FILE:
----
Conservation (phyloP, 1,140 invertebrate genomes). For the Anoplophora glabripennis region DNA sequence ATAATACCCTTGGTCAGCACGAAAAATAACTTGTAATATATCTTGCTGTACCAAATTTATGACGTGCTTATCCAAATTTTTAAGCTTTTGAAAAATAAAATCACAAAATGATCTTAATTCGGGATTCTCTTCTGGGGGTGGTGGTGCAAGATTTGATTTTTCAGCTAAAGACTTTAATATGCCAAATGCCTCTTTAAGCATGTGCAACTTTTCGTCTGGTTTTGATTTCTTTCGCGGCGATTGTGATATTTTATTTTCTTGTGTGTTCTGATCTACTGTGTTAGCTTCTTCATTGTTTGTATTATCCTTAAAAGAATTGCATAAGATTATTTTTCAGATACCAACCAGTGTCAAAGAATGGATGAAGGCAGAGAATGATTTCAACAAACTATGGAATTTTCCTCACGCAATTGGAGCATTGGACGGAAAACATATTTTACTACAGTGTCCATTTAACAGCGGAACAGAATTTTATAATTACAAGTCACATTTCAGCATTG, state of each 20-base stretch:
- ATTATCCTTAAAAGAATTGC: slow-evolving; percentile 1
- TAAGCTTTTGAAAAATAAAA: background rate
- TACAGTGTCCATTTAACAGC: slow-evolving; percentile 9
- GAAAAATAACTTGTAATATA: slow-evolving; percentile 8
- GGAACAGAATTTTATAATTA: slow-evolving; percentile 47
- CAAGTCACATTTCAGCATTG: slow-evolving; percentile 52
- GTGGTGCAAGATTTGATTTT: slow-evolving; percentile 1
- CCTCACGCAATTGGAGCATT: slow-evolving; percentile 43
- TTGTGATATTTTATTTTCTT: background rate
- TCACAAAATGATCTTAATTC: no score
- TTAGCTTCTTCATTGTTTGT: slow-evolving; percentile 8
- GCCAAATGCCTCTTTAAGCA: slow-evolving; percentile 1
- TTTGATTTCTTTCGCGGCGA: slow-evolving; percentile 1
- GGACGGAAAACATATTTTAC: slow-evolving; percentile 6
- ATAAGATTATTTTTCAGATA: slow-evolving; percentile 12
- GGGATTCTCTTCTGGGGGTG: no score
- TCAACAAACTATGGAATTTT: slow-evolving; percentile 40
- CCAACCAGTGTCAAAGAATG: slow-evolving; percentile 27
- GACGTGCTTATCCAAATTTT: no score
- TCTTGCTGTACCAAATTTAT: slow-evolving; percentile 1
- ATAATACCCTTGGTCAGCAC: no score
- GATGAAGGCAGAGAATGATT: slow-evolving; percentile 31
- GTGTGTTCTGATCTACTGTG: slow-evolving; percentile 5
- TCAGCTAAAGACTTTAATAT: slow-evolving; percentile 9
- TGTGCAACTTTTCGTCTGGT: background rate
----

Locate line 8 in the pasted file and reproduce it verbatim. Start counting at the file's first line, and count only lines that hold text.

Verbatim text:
- GTGGTGCAAGATTTGATTTT: slow-evolving; percentile 1